If you are planning to use SRTM1 data, with a resolution of 1", you will need to modify some hard-coded values in the script. I recommend creating a copy named and editing that - you can thus process both SRTM1 and SRTM3 data, depending on which you can get.

At line 88, you will find the following code:

NROWS 1201
NCOLS 1201
NODATA -32768
XDIM 0.000833333333333
YDIM 0.000833333333333"> $TILE.hdr

Change that to

NROWS 3601
NCOLS 3601
NODATA -32768
XDIM 0.000277777777778
YDIM 0.000277777777778"> $TILE.hdr

This sets the number of rows and columns to three times the value (3600 instead of 1200) and changes the number of bytes per row accordingly. Conversely, the X/Y resolution is divided by three.


The PerryGeo utilities need to be built by hand. We just need one file, hillshading.cpp, from the sources - download it from SVN or extract it from the archive. The build instructions on the home page are outdated and do not work on Ubuntu 10.10 - we will need to adapt some parameters. Simply go to the directory into which you downloaded the source file and run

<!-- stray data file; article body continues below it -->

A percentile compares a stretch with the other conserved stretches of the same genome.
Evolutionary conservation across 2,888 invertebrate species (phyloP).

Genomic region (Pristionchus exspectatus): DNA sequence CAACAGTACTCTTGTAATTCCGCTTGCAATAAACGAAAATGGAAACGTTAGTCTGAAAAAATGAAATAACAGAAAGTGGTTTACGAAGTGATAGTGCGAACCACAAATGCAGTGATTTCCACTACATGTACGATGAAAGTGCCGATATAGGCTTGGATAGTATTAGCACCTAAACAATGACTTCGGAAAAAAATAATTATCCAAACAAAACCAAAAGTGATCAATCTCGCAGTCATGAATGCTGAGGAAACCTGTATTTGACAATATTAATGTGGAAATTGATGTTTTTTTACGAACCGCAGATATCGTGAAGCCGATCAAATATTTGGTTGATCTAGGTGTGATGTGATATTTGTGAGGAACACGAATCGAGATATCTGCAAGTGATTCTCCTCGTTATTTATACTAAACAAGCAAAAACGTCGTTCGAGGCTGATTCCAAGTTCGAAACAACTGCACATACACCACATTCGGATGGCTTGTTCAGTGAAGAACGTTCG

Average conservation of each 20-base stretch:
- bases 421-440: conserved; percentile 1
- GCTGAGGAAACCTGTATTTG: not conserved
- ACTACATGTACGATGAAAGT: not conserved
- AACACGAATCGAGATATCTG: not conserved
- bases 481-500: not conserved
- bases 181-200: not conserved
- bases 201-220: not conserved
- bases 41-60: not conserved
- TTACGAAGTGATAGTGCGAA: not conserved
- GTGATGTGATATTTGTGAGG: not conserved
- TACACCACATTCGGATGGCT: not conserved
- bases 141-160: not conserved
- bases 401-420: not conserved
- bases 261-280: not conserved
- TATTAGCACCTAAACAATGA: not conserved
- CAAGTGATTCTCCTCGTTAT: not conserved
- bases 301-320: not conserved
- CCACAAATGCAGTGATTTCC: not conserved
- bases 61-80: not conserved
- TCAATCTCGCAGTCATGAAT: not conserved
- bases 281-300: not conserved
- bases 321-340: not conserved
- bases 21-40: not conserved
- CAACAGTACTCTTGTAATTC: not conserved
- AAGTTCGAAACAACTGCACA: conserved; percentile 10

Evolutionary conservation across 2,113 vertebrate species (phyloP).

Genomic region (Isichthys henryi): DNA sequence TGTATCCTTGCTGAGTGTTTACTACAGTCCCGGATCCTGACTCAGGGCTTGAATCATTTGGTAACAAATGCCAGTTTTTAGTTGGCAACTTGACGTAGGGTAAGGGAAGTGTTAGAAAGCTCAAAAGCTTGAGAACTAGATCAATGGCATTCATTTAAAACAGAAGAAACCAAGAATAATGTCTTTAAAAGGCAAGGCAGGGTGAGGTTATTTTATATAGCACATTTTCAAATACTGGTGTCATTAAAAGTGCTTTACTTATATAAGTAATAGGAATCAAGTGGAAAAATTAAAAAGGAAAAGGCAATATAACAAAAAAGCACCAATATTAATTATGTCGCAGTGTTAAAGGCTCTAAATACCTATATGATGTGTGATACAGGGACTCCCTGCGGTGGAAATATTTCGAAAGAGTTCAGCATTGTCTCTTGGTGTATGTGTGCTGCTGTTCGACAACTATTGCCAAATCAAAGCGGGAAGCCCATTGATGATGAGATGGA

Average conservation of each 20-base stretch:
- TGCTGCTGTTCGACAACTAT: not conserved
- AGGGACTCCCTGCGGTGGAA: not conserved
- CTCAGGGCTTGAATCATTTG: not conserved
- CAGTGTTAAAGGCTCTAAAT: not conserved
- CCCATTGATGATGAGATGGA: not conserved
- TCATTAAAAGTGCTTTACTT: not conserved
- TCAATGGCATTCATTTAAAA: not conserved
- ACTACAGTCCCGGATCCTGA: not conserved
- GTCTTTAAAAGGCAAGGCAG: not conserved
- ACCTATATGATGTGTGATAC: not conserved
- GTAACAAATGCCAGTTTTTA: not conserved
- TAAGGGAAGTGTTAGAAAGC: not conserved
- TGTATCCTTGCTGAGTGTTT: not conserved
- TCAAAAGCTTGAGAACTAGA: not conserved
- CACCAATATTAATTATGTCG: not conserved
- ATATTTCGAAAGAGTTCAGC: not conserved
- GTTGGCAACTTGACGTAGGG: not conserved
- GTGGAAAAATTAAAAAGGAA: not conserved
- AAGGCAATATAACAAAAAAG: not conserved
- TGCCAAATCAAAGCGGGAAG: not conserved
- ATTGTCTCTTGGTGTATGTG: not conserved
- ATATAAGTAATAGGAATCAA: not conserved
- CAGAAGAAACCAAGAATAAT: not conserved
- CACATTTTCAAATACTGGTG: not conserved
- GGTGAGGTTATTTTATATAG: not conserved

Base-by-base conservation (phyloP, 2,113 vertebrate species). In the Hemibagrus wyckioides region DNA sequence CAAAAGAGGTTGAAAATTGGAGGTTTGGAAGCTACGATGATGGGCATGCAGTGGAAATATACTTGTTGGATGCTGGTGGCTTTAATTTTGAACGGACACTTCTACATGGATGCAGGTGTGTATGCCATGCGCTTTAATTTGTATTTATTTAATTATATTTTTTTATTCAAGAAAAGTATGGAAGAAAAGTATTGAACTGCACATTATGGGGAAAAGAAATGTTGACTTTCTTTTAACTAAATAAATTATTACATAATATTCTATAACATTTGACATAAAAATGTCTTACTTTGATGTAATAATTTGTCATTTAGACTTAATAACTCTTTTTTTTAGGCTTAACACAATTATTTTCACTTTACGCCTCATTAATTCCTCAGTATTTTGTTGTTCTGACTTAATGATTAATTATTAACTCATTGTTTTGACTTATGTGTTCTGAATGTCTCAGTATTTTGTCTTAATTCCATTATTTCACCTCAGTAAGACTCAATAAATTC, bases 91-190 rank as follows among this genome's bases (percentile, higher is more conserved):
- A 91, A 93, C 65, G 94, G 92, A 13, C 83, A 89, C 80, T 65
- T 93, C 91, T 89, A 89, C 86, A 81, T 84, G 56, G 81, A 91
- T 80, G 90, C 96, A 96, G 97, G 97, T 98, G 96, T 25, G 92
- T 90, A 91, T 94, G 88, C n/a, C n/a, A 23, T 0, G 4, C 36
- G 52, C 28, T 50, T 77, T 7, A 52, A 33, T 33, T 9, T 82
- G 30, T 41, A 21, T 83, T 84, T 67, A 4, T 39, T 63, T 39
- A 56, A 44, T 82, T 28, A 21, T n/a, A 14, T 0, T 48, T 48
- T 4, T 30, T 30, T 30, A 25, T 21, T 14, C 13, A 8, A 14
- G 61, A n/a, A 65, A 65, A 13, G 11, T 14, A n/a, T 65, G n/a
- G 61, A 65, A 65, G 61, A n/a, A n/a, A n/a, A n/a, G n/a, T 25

g++ hillshade.cpp `gdal-config --cflags` `gdal-config --libs` -o hillshade

Again, move the binary to a convenient location such as ~/bin.

Preparing Data

Getting Raw DEM Data

With the tools set up, it's time to get some data. First, decide on the area you want to try out.

SRTM data is arranged in 1°×1° tiles. At least north of the equator and east of Greenwich (e.g. most of Europe), the tile name is determined by its southwestern corner - in other words, round the coordinates off to integer values. I decided to run my tests on the 3 Vallées ski area at 45.3211N/6.5934E, so the tile I want is N45E006. Each tile comes as a ZIP file, which contains a single .hgt file.